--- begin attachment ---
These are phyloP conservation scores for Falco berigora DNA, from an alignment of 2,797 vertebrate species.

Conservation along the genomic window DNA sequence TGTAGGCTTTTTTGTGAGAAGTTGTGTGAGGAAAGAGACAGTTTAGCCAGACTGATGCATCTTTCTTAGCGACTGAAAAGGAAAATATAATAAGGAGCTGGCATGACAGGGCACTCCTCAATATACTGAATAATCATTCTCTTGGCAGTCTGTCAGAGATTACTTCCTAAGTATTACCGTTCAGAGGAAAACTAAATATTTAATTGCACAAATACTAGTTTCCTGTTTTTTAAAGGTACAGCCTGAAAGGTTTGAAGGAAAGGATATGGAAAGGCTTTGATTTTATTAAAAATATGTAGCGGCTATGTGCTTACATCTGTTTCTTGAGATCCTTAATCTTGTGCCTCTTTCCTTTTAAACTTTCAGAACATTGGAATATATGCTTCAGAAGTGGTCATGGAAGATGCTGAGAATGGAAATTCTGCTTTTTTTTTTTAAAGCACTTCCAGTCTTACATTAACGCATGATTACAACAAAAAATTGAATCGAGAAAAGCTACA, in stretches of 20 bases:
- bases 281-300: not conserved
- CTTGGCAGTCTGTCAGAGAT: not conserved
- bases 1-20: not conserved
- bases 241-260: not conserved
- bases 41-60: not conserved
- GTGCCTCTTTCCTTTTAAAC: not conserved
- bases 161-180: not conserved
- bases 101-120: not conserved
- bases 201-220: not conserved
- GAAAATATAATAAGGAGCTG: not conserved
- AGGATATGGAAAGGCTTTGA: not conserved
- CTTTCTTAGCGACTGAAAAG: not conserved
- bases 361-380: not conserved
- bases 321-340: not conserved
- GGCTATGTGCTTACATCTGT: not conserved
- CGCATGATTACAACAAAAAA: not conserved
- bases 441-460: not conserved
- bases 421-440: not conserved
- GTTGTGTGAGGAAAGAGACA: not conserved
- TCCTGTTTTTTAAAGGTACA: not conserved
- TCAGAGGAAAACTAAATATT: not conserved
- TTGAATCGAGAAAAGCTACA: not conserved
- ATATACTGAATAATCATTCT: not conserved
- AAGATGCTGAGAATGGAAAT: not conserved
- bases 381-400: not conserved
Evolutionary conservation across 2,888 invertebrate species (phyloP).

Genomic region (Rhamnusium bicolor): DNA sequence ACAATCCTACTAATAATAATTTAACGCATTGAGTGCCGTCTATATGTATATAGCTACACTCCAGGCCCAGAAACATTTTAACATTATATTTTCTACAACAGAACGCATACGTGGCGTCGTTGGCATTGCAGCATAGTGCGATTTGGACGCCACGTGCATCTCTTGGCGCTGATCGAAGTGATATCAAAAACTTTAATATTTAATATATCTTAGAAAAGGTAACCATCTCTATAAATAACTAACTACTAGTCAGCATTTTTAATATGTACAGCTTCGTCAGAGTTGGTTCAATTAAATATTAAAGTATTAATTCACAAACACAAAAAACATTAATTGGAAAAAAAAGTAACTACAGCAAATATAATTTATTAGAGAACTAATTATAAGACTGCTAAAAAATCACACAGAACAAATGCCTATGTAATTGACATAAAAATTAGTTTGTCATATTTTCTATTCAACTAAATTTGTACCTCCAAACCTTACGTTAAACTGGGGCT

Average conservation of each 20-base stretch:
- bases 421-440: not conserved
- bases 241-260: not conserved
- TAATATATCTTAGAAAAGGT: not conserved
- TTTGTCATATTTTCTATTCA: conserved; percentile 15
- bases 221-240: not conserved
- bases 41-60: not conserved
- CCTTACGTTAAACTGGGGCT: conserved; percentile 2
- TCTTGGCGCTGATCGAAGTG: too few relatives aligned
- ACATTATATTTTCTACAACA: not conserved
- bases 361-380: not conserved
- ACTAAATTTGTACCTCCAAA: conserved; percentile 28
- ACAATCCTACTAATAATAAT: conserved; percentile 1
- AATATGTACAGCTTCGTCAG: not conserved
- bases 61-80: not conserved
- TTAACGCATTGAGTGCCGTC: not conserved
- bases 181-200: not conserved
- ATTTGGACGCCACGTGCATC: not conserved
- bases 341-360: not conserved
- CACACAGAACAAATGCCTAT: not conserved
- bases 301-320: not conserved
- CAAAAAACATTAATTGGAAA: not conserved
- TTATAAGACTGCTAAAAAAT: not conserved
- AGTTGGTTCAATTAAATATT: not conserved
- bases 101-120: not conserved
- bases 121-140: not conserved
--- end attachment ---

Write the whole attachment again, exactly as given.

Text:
These are phyloP conservation scores for Falco berigora DNA, from an alignment of 2,797 vertebrate species.

Conservation along the genomic window DNA sequence TGTAGGCTTTTTTGTGAGAAGTTGTGTGAGGAAAGAGACAGTTTAGCCAGACTGATGCATCTTTCTTAGCGACTGAAAAGGAAAATATAATAAGGAGCTGGCATGACAGGGCACTCCTCAATATACTGAATAATCATTCTCTTGGCAGTCTGTCAGAGATTACTTCCTAAGTATTACCGTTCAGAGGAAAACTAAATATTTAATTGCACAAATACTAGTTTCCTGTTTTTTAAAGGTACAGCCTGAAAGGTTTGAAGGAAAGGATATGGAAAGGCTTTGATTTTATTAAAAATATGTAGCGGCTATGTGCTTACATCTGTTTCTTGAGATCCTTAATCTTGTGCCTCTTTCCTTTTAAACTTTCAGAACATTGGAATATATGCTTCAGAAGTGGTCATGGAAGATGCTGAGAATGGAAATTCTGCTTTTTTTTTTTAAAGCACTTCCAGTCTTACATTAACGCATGATTACAACAAAAAATTGAATCGAGAAAAGCTACA, in stretches of 20 bases:
- bases 281-300: not conserved
- CTTGGCAGTCTGTCAGAGAT: not conserved
- bases 1-20: not conserved
- bases 241-260: not conserved
- bases 41-60: not conserved
- GTGCCTCTTTCCTTTTAAAC: not conserved
- bases 161-180: not conserved
- bases 101-120: not conserved
- bases 201-220: not conserved
- GAAAATATAATAAGGAGCTG: not conserved
- AGGATATGGAAAGGCTTTGA: not conserved
- CTTTCTTAGCGACTGAAAAG: not conserved
- bases 361-380: not conserved
- bases 321-340: not conserved
- GGCTATGTGCTTACATCTGT: not conserved
- CGCATGATTACAACAAAAAA: not conserved
- bases 441-460: not conserved
- bases 421-440: not conserved
- GTTGTGTGAGGAAAGAGACA: not conserved
- TCCTGTTTTTTAAAGGTACA: not conserved
- TCAGAGGAAAACTAAATATT: not conserved
- TTGAATCGAGAAAAGCTACA: not conserved
- ATATACTGAATAATCATTCT: not conserved
- AAGATGCTGAGAATGGAAAT: not conserved
- bases 381-400: not conserved
Evolutionary conservation across 2,888 invertebrate species (phyloP).

Genomic region (Rhamnusium bicolor): DNA sequence ACAATCCTACTAATAATAATTTAACGCATTGAGTGCCGTCTATATGTATATAGCTACACTCCAGGCCCAGAAACATTTTAACATTATATTTTCTACAACAGAACGCATACGTGGCGTCGTTGGCATTGCAGCATAGTGCGATTTGGACGCCACGTGCATCTCTTGGCGCTGATCGAAGTGATATCAAAAACTTTAATATTTAATATATCTTAGAAAAGGTAACCATCTCTATAAATAACTAACTACTAGTCAGCATTTTTAATATGTACAGCTTCGTCAGAGTTGGTTCAATTAAATATTAAAGTATTAATTCACAAACACAAAAAACATTAATTGGAAAAAAAAGTAACTACAGCAAATATAATTTATTAGAGAACTAATTATAAGACTGCTAAAAAATCACACAGAACAAATGCCTATGTAATTGACATAAAAATTAGTTTGTCATATTTTCTATTCAACTAAATTTGTACCTCCAAACCTTACGTTAAACTGGGGCT

Average conservation of each 20-base stretch:
- bases 421-440: not conserved
- bases 241-260: not conserved
- TAATATATCTTAGAAAAGGT: not conserved
- TTTGTCATATTTTCTATTCA: conserved; percentile 15
- bases 221-240: not conserved
- bases 41-60: not conserved
- CCTTACGTTAAACTGGGGCT: conserved; percentile 2
- TCTTGGCGCTGATCGAAGTG: too few relatives aligned
- ACATTATATTTTCTACAACA: not conserved
- bases 361-380: not conserved
- ACTAAATTTGTACCTCCAAA: conserved; percentile 28
- ACAATCCTACTAATAATAAT: conserved; percentile 1
- AATATGTACAGCTTCGTCAG: not conserved
- bases 61-80: not conserved
- TTAACGCATTGAGTGCCGTC: not conserved
- bases 181-200: not conserved
- ATTTGGACGCCACGTGCATC: not conserved
- bases 341-360: not conserved
- CACACAGAACAAATGCCTAT: not conserved
- bases 301-320: not conserved
- CAAAAAACATTAATTGGAAA: not conserved
- TTATAAGACTGCTAAAAAAT: not conserved
- AGTTGGTTCAATTAAATATT: not conserved
- bases 101-120: not conserved
- bases 121-140: not conserved